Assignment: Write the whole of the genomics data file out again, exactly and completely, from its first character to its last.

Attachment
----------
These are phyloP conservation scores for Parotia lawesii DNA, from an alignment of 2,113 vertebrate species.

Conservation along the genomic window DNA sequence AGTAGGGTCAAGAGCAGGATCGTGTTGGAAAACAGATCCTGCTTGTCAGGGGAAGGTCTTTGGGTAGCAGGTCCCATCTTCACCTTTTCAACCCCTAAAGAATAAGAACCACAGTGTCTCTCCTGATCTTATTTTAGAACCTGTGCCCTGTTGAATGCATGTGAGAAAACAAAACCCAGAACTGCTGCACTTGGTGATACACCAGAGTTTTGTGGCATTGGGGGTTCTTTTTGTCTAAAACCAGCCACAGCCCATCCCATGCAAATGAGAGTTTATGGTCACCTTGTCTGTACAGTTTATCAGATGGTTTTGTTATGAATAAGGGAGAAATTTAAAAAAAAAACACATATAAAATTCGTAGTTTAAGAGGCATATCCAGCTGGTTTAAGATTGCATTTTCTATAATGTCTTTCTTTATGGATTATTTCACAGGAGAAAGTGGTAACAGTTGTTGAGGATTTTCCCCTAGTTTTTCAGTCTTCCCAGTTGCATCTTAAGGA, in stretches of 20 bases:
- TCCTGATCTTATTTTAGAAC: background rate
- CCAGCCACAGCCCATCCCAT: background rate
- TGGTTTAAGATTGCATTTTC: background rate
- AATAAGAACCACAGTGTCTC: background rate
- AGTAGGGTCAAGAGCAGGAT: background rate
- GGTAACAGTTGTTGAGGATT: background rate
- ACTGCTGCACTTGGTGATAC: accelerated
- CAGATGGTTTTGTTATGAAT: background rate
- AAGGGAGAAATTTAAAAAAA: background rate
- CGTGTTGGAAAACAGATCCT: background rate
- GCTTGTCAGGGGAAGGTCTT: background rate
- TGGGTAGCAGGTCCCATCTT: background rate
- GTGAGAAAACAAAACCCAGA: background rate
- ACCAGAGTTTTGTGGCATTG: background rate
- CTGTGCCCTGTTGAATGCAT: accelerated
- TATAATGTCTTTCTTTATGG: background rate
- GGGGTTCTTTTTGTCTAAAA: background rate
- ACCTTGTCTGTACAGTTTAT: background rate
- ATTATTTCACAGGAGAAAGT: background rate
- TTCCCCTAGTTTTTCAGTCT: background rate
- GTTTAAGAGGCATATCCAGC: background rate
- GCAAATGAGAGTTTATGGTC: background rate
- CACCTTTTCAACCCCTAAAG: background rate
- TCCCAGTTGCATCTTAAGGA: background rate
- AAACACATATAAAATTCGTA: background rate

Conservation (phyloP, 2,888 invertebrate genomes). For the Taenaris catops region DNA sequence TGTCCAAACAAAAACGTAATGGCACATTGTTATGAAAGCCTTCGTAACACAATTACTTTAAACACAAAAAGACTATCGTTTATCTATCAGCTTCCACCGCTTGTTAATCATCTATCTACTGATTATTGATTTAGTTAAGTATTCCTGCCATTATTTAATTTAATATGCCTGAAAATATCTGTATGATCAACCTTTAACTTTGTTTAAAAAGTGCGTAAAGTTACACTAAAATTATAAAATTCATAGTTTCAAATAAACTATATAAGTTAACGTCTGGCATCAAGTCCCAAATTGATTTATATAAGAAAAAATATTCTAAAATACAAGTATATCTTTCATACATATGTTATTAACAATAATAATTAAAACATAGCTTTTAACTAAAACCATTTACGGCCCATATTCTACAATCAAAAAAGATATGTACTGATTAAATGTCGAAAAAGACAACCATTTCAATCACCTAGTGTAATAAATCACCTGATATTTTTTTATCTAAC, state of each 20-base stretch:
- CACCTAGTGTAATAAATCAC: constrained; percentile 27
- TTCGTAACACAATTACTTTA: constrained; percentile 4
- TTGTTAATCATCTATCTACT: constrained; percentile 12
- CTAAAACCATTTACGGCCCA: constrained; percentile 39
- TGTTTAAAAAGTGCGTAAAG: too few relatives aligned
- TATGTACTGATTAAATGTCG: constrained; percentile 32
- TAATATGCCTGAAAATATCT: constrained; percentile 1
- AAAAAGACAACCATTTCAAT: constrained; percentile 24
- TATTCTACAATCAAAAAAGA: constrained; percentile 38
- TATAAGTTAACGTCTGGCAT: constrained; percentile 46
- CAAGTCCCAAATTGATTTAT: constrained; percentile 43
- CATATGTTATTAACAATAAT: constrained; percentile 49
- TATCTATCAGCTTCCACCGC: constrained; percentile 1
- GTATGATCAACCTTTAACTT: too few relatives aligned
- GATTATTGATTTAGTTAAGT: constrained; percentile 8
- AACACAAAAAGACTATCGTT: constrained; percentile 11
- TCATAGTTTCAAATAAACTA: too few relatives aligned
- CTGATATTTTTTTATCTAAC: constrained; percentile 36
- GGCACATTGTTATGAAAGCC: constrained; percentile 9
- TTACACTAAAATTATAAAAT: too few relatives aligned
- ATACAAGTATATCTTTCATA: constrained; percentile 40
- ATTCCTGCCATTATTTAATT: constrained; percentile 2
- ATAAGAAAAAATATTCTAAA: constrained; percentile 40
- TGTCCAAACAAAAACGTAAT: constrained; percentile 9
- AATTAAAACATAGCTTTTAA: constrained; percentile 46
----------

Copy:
These are phyloP conservation scores for Parotia lawesii DNA, from an alignment of 2,113 vertebrate species.

Conservation along the genomic window DNA sequence AGTAGGGTCAAGAGCAGGATCGTGTTGGAAAACAGATCCTGCTTGTCAGGGGAAGGTCTTTGGGTAGCAGGTCCCATCTTCACCTTTTCAACCCCTAAAGAATAAGAACCACAGTGTCTCTCCTGATCTTATTTTAGAACCTGTGCCCTGTTGAATGCATGTGAGAAAACAAAACCCAGAACTGCTGCACTTGGTGATACACCAGAGTTTTGTGGCATTGGGGGTTCTTTTTGTCTAAAACCAGCCACAGCCCATCCCATGCAAATGAGAGTTTATGGTCACCTTGTCTGTACAGTTTATCAGATGGTTTTGTTATGAATAAGGGAGAAATTTAAAAAAAAAACACATATAAAATTCGTAGTTTAAGAGGCATATCCAGCTGGTTTAAGATTGCATTTTCTATAATGTCTTTCTTTATGGATTATTTCACAGGAGAAAGTGGTAACAGTTGTTGAGGATTTTCCCCTAGTTTTTCAGTCTTCCCAGTTGCATCTTAAGGA, in stretches of 20 bases:
- TCCTGATCTTATTTTAGAAC: background rate
- CCAGCCACAGCCCATCCCAT: background rate
- TGGTTTAAGATTGCATTTTC: background rate
- AATAAGAACCACAGTGTCTC: background rate
- AGTAGGGTCAAGAGCAGGAT: background rate
- GGTAACAGTTGTTGAGGATT: background rate
- ACTGCTGCACTTGGTGATAC: accelerated
- CAGATGGTTTTGTTATGAAT: background rate
- AAGGGAGAAATTTAAAAAAA: background rate
- CGTGTTGGAAAACAGATCCT: background rate
- GCTTGTCAGGGGAAGGTCTT: background rate
- TGGGTAGCAGGTCCCATCTT: background rate
- GTGAGAAAACAAAACCCAGA: background rate
- ACCAGAGTTTTGTGGCATTG: background rate
- CTGTGCCCTGTTGAATGCAT: accelerated
- TATAATGTCTTTCTTTATGG: background rate
- GGGGTTCTTTTTGTCTAAAA: background rate
- ACCTTGTCTGTACAGTTTAT: background rate
- ATTATTTCACAGGAGAAAGT: background rate
- TTCCCCTAGTTTTTCAGTCT: background rate
- GTTTAAGAGGCATATCCAGC: background rate
- GCAAATGAGAGTTTATGGTC: background rate
- CACCTTTTCAACCCCTAAAG: background rate
- TCCCAGTTGCATCTTAAGGA: background rate
- AAACACATATAAAATTCGTA: background rate

Conservation (phyloP, 2,888 invertebrate genomes). For the Taenaris catops region DNA sequence TGTCCAAACAAAAACGTAATGGCACATTGTTATGAAAGCCTTCGTAACACAATTACTTTAAACACAAAAAGACTATCGTTTATCTATCAGCTTCCACCGCTTGTTAATCATCTATCTACTGATTATTGATTTAGTTAAGTATTCCTGCCATTATTTAATTTAATATGCCTGAAAATATCTGTATGATCAACCTTTAACTTTGTTTAAAAAGTGCGTAAAGTTACACTAAAATTATAAAATTCATAGTTTCAAATAAACTATATAAGTTAACGTCTGGCATCAAGTCCCAAATTGATTTATATAAGAAAAAATATTCTAAAATACAAGTATATCTTTCATACATATGTTATTAACAATAATAATTAAAACATAGCTTTTAACTAAAACCATTTACGGCCCATATTCTACAATCAAAAAAGATATGTACTGATTAAATGTCGAAAAAGACAACCATTTCAATCACCTAGTGTAATAAATCACCTGATATTTTTTTATCTAAC, state of each 20-base stretch:
- CACCTAGTGTAATAAATCAC: constrained; percentile 27
- TTCGTAACACAATTACTTTA: constrained; percentile 4
- TTGTTAATCATCTATCTACT: constrained; percentile 12
- CTAAAACCATTTACGGCCCA: constrained; percentile 39
- TGTTTAAAAAGTGCGTAAAG: too few relatives aligned
- TATGTACTGATTAAATGTCG: constrained; percentile 32
- TAATATGCCTGAAAATATCT: constrained; percentile 1
- AAAAAGACAACCATTTCAAT: constrained; percentile 24
- TATTCTACAATCAAAAAAGA: constrained; percentile 38
- TATAAGTTAACGTCTGGCAT: constrained; percentile 46
- CAAGTCCCAAATTGATTTAT: constrained; percentile 43
- CATATGTTATTAACAATAAT: constrained; percentile 49
- TATCTATCAGCTTCCACCGC: constrained; percentile 1
- GTATGATCAACCTTTAACTT: too few relatives aligned
- GATTATTGATTTAGTTAAGT: constrained; percentile 8
- AACACAAAAAGACTATCGTT: constrained; percentile 11
- TCATAGTTTCAAATAAACTA: too few relatives aligned
- CTGATATTTTTTTATCTAAC: constrained; percentile 36
- GGCACATTGTTATGAAAGCC: constrained; percentile 9
- TTACACTAAAATTATAAAAT: too few relatives aligned
- ATACAAGTATATCTTTCATA: constrained; percentile 40
- ATTCCTGCCATTATTTAATT: constrained; percentile 2
- ATAAGAAAAAATATTCTAAA: constrained; percentile 40
- TGTCCAAACAAAAACGTAAT: constrained; percentile 9
- AATTAAAACATAGCTTTTAA: constrained; percentile 46